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In this storied IT company, musical chairs in the boardroom gave rise to several questions, both substantive and procedural. Was this a case of a misplaced belief that a perceived reputation for high standards would be a sufficient explanation for questionable processes and practices?

  • In a promoter run professional Company, each of the promoters became MD by turns.
  • One of the promoters was the MD of the Company from 1981 to 2002, and then was promoted to the position of Executive Chairman from 2002 to 2011.
  • While he was the Executive Chairman, two other promoters were MDs by turns (from 2002 to 2007 and 2007 to 2011).
  • He retired post reaching the age of 65 years, in compliance with the policy he had laid down for co-founders at executive posts. It was decided that going forward, the Company would only have Non-Executive Chairpersons (NECs).
  • When he retired, he was made Chairman Emeritus. One of the Independent Directors (ID) was made the NEC. The then-MD was made Executive Co-Chairman, and the then-Chief Operating Officer (COO), also a promoter, was made the MD.
  • The MD continued in this position from 2011 to 2014.
  • Subsequently, after the Company’s performance dipped, the former Chairman, who had retired, re-joined the Company as Executive Chairman in June, 2013, for a period of 5 years. His son was hired for the post of his Executive Assistant. Many concerns were raised about his son joining the Company since the promoters had decided that none of their family members would work in the Company. Also, the former Chairman had claimed that he had mentored a number of young professionals for higher offices.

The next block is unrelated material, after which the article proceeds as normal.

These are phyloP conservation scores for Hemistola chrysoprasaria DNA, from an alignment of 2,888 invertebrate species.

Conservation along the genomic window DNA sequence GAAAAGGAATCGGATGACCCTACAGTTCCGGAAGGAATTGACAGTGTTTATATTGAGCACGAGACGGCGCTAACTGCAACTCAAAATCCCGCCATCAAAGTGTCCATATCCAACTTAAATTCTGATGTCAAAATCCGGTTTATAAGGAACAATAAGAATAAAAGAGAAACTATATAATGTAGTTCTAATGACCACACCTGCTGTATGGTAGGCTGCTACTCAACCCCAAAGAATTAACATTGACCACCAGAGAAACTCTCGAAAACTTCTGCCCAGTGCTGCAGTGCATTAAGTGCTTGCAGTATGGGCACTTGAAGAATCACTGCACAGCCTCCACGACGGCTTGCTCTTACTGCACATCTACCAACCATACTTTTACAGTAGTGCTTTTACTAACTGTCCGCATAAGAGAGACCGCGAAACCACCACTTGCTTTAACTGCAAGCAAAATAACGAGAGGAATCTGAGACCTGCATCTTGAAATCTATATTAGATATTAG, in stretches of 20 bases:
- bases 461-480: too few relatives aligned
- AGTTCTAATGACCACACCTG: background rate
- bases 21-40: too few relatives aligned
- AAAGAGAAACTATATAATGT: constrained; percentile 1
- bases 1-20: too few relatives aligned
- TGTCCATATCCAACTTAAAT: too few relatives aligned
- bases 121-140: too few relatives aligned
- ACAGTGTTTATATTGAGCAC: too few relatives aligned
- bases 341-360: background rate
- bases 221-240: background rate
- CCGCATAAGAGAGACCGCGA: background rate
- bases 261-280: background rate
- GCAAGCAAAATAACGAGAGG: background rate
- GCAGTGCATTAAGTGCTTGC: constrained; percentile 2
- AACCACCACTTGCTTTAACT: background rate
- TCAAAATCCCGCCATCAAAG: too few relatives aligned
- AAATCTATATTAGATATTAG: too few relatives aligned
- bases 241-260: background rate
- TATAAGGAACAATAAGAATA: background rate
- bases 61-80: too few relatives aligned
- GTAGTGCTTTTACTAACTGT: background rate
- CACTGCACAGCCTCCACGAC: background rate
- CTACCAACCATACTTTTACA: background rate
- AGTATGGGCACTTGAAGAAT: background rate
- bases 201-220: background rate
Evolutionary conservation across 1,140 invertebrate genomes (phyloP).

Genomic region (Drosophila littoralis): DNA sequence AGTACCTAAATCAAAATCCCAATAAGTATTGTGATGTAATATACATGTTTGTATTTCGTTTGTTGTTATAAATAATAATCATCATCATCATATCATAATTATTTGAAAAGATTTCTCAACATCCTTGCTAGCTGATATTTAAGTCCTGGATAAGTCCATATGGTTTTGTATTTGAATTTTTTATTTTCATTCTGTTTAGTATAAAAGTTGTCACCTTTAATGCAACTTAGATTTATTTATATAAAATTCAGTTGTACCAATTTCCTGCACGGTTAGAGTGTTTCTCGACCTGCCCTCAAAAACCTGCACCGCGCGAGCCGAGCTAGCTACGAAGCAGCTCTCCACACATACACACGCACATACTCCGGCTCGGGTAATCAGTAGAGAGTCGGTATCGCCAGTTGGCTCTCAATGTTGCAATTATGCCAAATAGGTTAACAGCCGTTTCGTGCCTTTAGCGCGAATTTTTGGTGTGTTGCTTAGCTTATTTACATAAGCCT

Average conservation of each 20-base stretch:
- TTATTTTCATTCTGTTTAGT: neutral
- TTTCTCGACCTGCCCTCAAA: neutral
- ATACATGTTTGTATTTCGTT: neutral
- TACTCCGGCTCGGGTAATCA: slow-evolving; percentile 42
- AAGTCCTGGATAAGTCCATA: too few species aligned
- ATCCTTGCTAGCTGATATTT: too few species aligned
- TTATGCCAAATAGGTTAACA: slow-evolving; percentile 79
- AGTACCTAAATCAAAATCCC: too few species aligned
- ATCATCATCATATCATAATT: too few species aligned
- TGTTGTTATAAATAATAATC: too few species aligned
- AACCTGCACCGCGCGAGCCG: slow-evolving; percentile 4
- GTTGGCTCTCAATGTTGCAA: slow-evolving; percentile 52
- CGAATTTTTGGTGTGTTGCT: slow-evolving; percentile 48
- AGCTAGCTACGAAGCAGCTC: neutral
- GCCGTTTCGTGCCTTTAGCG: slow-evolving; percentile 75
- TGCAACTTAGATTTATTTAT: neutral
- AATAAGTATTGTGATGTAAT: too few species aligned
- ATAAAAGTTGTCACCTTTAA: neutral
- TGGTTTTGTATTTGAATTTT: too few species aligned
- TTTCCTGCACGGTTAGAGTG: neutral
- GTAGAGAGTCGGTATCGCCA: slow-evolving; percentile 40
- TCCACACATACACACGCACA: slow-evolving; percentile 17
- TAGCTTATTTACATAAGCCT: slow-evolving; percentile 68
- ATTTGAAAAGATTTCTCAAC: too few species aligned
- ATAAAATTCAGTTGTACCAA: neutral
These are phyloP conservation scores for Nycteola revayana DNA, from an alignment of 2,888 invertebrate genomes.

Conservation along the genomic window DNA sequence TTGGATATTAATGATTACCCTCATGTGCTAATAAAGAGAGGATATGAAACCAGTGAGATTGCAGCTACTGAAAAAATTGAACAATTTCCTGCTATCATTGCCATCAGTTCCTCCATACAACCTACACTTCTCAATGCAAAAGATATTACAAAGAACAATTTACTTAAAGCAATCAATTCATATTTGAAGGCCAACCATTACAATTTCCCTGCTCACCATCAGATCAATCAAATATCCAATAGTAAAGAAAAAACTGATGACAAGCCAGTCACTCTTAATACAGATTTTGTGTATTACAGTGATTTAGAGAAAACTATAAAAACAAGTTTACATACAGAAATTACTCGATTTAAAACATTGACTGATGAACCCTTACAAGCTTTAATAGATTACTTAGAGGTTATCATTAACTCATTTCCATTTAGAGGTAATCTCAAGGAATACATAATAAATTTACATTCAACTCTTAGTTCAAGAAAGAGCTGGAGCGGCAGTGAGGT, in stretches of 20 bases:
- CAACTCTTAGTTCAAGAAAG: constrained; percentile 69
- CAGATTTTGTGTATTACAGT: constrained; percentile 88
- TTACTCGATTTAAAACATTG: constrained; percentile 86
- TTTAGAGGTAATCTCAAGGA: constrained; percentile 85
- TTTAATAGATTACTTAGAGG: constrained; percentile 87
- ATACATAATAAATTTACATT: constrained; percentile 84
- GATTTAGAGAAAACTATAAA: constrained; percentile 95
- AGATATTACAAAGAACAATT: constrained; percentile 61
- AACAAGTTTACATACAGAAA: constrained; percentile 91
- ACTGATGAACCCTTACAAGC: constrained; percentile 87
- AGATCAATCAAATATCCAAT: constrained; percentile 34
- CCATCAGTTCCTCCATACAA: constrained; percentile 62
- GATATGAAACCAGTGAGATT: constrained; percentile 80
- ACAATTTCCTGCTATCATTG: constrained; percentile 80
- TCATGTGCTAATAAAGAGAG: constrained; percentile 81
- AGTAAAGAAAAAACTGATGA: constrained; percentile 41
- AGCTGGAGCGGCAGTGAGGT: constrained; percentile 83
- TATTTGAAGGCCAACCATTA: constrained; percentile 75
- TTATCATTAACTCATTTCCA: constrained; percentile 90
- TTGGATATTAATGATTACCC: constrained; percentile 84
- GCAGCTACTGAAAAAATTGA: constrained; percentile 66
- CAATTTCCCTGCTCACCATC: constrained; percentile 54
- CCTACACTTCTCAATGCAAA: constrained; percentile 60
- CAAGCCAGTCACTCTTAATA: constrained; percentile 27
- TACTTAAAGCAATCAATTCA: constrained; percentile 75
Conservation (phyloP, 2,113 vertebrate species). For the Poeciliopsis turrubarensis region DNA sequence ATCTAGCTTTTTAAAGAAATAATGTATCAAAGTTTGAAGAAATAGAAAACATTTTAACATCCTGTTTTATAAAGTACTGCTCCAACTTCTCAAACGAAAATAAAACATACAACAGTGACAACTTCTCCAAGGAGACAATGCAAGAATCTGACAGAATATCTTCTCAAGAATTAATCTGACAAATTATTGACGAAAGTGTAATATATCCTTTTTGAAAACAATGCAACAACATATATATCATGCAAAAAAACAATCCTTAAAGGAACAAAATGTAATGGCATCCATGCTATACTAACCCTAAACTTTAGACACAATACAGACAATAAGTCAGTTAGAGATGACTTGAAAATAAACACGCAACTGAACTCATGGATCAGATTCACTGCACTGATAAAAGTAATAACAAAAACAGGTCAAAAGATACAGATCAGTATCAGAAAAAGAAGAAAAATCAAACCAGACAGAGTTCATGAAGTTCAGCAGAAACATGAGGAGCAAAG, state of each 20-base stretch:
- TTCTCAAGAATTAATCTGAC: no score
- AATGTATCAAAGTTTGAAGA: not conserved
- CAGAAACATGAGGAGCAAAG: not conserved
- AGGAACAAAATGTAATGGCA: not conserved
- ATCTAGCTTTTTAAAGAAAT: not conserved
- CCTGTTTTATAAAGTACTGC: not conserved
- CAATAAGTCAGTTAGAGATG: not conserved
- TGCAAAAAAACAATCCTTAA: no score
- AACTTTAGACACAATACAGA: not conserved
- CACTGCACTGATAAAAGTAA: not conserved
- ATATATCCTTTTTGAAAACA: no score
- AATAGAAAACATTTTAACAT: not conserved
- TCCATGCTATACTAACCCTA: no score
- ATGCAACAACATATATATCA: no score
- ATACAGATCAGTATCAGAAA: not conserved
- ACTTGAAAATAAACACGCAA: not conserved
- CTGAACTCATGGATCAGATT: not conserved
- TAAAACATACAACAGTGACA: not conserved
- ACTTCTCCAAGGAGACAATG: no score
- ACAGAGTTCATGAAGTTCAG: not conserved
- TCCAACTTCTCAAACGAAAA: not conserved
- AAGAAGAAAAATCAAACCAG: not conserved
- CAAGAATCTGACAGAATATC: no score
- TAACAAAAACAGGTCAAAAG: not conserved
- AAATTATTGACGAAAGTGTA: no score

• The process of his appointment too raised a number of questions.
  • The agenda for the Annual General Meeting (AGM) did not mention this appointment, even though the decision had been made earlier. In the Board meeting, a fortnight before the AGM, the former Chairman was appointed as an Additional Director.
  • For this re-appointment, the retirement age for Board members was revised upward, and there was revival of the post of Executive Chairman.
  • At the AGM, the shareholders were informed that the Company had received a request from a shareholder one day before the Board meeting seeking election of the former Chairman in the ensuing AGM. However, this was not mentioned in the press release on the date of the Board meeting.
  • The Stock Exchanges were also not informed about the request from the shareholder.
  • A day before the former Chairman’s re-appointment, the stocks of the Company gained significantly, without the information of re-appointment being in the public domain.
  • As a part of this change, the NEC became the Lead ID, replacing the then-Lead ID, and the Executive Co-Chairman became the Executive Vice-Chairman, and was to focus on key client relationships and broader industry issues. The then promoter MD, was to continue in his position.
  • At the time when all these changes were taking place, the founders of the Company, and their family members together owned around one-sixth of the shares in the Company, with approximately five-sixth in the hands of outsiders, including institutions and individuals.
  • In June, 2014, the promoter stepped down as Executive Chairman, and continued to be NEC till October, 2014. Thereafter, he again became Chairman Emeritus. His son left with him. The earlier NEC, who had become the Lead ID, again became the NEC.
  • In August, 2014, the Company appointed an outside professional MD, for the first time. Prior to this, promoters were MDs by turn.